OCTOBER 18: The Daily Flashback
1767: The Mason-Dixon Line was agreed upon. It was the boundary between Maryland and Pennsylvania.
1867: The U.S. took formal possession of Alaska from Russia. The land was purchased for a total of $7 million dollars (two cents per acre).
1943: The first broadcast of “Perry Mason” was presented on CBS Radio. The show went to TV in 1957.
1950: Connie Mack announced that he was going to retire after 50 seasons as the manager of the Philadelphia Athletics baseball team.
1957: Paul McCartney and John Lennon performed together in public for the first time when McCartney joined Lennon’s band, the Quarrymen, in concert at New Clubmoor Hall in their hometown of Liverpool. McCartney plays guitar.
1958: The first computer-arranged marriage took place on “The Art Linkletter Show.”
1961: Henri Matiss’ “Le Bateau” went on display at New York’s Museum of Modern Art. 46 days later it was discovered that the painting had been hanging upside down.
1963: Chuck Berry was released from prison after serving 20 months for a Mann Act violation (transporting a minor across state lines for immoral purposes).
1966: The Jimi Hendrix Experience played their first major gig, supporting the French pop star Johnny Hallyday at the Olympia Theatre in Paris.
1968: Two black athletes, Tommie Smith and John Carlos, were suspended by the U.S. Olympic Committee for giving the black power salute during a medal ceremony in Mexico City.
1969: Promoter Richard Nader put on the first “Rock and Roll Revival” concerts, featuring performances by Chuck Berry, The Coasters, The Shirelles, Sha Na Na and Bill Haley. Held at Madison Square Garden’s Felt Forum, the two shows sold out, leading to a series of similar concerts and the emergence of the oldies format.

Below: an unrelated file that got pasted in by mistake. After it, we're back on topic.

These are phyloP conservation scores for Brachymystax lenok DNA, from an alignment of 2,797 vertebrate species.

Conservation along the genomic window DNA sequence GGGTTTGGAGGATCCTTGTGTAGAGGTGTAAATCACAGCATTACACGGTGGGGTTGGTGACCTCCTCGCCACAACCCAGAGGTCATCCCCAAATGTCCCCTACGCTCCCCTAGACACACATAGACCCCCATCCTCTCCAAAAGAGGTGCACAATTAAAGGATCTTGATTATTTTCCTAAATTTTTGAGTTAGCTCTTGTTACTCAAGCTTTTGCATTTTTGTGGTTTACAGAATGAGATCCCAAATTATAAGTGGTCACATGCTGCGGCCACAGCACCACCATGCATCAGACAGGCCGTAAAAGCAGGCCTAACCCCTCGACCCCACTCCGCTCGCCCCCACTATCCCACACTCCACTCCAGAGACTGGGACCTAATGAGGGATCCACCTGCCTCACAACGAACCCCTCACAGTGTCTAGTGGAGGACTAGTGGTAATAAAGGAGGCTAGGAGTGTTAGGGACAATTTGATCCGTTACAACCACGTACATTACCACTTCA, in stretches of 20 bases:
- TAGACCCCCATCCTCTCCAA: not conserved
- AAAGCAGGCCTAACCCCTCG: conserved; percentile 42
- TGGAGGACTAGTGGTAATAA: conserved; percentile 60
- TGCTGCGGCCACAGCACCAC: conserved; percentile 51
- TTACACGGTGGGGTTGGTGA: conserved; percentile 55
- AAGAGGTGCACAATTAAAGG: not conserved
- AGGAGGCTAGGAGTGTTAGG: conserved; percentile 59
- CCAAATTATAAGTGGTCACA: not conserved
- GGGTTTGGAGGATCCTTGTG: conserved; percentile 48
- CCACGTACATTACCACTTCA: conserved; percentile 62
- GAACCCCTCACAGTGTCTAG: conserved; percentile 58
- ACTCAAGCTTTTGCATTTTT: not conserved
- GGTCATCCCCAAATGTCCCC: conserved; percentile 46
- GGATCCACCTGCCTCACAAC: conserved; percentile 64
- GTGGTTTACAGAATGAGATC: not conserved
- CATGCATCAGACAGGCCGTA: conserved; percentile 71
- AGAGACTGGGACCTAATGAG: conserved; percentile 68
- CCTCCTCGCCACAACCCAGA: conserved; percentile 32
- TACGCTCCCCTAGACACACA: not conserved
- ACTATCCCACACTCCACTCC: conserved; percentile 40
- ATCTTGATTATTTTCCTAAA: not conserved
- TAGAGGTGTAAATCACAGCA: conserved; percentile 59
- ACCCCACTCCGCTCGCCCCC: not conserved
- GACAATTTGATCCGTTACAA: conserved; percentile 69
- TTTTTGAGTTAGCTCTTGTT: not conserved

1971: After 34 years, the final issue of Look magazine was published.
1974: Mary Woodson shot and killed herself in Al Green’s home after she threw a pot of boiling grits on Green.
1977: Reggie Jackson became only the second player to hit three home runs in a single World Series game. (Babe Ruth was the other.)
1997: Hanson sang the national anthem at the opening game of the World Series.
1998: Metallica performed at the Playboy Mansion.
2000: Rage Against the Machine’s lead singer, Zack De La Rocha, quit the politically charged rock band.
2011: Despite selling 70+ million records during their 33-year career, four of the original members of UB40 – saxophonist Brian Travers, drummer Jimmy Brown, trumpeter Terence “Astro” Wilson and percussionist Norman Hassan – were declared bankrupt.
1898: Lotte Lenya
1919: Anita O’Day
1926: Chuck Berry
1927: George C. Scott
1940: Cynthia Weil
1947: Laura Nyro
1948: Ntozake Shange
1949: Gary Richrath
1956: Martina Navratilova
1958: Thomas “Hit Man” Hearns
1960: Jean-Claude Van Damme
1961: Wynton Marsalis
1984: Esperanza Spalding
1994: Lee Allen
2000: Julie London
2008: Dee Dee Warwick